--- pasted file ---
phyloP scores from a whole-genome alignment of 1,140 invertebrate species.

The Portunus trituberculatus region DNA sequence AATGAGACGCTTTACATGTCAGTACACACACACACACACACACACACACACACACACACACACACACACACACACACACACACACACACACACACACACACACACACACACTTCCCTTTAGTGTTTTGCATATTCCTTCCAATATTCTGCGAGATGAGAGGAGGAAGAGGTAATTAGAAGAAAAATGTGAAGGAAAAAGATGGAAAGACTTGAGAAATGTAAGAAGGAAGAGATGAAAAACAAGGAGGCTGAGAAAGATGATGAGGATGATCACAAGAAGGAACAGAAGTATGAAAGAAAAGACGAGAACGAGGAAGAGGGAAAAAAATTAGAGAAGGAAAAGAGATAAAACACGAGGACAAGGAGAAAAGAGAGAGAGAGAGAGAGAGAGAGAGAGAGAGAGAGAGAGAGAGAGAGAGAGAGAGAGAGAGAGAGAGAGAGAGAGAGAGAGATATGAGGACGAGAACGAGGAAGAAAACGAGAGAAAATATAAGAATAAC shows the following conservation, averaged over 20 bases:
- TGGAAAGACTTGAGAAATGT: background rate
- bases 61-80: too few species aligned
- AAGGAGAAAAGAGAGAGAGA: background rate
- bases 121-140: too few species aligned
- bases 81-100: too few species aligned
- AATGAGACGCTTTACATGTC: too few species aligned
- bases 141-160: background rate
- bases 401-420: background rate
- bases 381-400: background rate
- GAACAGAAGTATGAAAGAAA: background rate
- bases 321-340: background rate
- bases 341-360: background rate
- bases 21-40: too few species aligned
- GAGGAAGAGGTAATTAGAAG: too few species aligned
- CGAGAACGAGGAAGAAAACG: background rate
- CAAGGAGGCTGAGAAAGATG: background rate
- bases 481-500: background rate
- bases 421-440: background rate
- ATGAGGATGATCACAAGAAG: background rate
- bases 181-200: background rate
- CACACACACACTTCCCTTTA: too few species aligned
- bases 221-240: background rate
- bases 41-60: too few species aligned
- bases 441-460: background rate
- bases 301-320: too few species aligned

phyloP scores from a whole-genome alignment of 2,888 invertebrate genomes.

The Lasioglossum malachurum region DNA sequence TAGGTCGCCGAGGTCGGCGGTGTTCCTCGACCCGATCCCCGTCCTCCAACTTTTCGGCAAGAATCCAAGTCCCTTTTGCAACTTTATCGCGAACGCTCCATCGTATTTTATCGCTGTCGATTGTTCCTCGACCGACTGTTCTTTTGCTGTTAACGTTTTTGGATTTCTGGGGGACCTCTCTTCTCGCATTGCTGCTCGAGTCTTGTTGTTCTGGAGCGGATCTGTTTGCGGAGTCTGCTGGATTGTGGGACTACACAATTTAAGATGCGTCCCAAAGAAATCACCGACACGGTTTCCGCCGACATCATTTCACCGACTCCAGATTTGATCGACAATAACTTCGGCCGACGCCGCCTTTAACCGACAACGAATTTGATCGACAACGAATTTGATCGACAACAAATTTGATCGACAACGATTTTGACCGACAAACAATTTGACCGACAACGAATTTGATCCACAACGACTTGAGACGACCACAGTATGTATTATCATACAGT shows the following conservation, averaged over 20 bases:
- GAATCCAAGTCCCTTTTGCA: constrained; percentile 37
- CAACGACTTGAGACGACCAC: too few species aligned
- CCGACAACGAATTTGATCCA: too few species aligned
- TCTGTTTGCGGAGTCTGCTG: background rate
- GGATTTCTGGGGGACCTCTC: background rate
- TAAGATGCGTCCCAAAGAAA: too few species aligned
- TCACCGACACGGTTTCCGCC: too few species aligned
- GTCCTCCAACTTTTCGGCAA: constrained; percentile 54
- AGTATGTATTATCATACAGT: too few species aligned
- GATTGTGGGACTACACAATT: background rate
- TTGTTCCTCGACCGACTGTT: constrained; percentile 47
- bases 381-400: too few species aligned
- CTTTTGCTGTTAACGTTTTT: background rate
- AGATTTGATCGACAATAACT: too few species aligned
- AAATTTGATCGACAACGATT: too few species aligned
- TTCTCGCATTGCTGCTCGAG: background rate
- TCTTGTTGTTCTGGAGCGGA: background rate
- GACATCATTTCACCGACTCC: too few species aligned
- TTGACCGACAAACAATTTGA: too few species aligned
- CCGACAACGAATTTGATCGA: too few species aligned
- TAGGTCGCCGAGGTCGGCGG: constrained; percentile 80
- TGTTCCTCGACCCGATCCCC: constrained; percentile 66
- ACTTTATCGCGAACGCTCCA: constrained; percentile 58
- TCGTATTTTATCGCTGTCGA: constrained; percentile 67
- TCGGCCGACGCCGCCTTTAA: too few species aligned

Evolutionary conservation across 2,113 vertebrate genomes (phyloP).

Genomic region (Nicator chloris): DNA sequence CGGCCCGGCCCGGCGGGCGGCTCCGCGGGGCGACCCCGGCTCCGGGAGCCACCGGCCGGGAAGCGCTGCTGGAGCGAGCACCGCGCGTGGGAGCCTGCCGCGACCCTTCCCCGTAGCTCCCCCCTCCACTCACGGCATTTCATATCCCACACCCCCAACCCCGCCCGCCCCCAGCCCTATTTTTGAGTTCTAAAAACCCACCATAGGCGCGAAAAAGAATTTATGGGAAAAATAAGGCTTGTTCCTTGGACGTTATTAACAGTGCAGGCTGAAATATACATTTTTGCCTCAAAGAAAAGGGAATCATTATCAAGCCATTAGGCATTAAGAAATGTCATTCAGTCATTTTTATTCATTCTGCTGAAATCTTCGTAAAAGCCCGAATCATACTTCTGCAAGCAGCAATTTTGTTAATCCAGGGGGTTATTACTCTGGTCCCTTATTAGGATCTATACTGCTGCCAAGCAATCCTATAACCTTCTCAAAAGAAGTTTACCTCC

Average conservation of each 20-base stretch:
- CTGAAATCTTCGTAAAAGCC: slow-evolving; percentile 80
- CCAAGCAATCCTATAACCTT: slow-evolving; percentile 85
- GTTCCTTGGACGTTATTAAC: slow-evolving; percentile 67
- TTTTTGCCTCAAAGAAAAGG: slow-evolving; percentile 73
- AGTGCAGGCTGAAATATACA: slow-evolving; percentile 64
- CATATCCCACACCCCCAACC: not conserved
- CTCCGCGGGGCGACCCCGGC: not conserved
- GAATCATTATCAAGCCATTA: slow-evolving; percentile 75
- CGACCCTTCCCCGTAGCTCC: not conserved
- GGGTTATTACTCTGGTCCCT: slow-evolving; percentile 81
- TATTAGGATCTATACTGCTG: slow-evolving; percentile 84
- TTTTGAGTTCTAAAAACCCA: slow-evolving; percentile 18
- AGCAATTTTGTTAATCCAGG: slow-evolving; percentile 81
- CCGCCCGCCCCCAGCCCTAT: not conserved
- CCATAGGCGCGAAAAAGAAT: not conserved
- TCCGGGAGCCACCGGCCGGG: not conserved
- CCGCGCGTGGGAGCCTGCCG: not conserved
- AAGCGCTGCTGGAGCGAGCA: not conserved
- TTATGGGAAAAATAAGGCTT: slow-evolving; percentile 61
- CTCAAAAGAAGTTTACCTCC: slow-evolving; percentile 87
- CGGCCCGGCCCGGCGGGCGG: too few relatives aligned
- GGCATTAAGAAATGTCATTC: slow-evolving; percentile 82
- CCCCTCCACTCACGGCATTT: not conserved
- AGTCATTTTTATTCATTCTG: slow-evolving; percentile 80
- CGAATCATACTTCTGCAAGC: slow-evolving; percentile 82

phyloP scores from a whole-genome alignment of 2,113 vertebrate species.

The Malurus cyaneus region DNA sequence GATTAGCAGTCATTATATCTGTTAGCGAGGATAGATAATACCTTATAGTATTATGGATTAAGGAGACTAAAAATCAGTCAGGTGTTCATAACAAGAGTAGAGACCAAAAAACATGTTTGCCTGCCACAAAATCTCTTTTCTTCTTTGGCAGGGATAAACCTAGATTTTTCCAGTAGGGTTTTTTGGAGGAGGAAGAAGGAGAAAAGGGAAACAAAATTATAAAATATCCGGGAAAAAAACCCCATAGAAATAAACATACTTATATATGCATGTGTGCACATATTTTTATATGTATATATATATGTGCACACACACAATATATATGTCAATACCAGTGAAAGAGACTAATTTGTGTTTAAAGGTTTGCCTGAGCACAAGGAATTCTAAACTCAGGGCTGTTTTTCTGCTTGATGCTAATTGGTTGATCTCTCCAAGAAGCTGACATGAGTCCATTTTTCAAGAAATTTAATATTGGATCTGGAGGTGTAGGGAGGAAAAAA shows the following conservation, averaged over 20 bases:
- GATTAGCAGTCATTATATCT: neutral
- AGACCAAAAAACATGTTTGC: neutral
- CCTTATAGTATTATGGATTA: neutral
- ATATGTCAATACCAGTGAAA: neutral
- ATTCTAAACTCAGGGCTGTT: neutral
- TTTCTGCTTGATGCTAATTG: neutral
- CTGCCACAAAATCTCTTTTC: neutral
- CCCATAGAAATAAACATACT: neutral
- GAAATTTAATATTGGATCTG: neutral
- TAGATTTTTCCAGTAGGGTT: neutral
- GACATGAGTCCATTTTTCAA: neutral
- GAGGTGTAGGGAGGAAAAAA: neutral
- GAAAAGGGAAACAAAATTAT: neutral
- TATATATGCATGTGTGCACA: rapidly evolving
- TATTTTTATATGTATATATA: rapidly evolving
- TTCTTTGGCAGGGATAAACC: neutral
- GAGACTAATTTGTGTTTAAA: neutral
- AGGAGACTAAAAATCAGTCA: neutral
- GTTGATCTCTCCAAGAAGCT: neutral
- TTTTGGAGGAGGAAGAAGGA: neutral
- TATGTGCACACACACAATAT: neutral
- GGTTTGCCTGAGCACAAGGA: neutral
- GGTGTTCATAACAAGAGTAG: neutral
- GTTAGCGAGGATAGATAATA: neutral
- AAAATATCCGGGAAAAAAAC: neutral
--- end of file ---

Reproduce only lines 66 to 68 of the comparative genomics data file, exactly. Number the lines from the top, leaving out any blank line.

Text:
- CGACCCTTCCCCGTAGCTCC: not conserved
- GGGTTATTACTCTGGTCCCT: slow-evolving; percentile 81
- TATTAGGATCTATACTGCTG: slow-evolving; percentile 84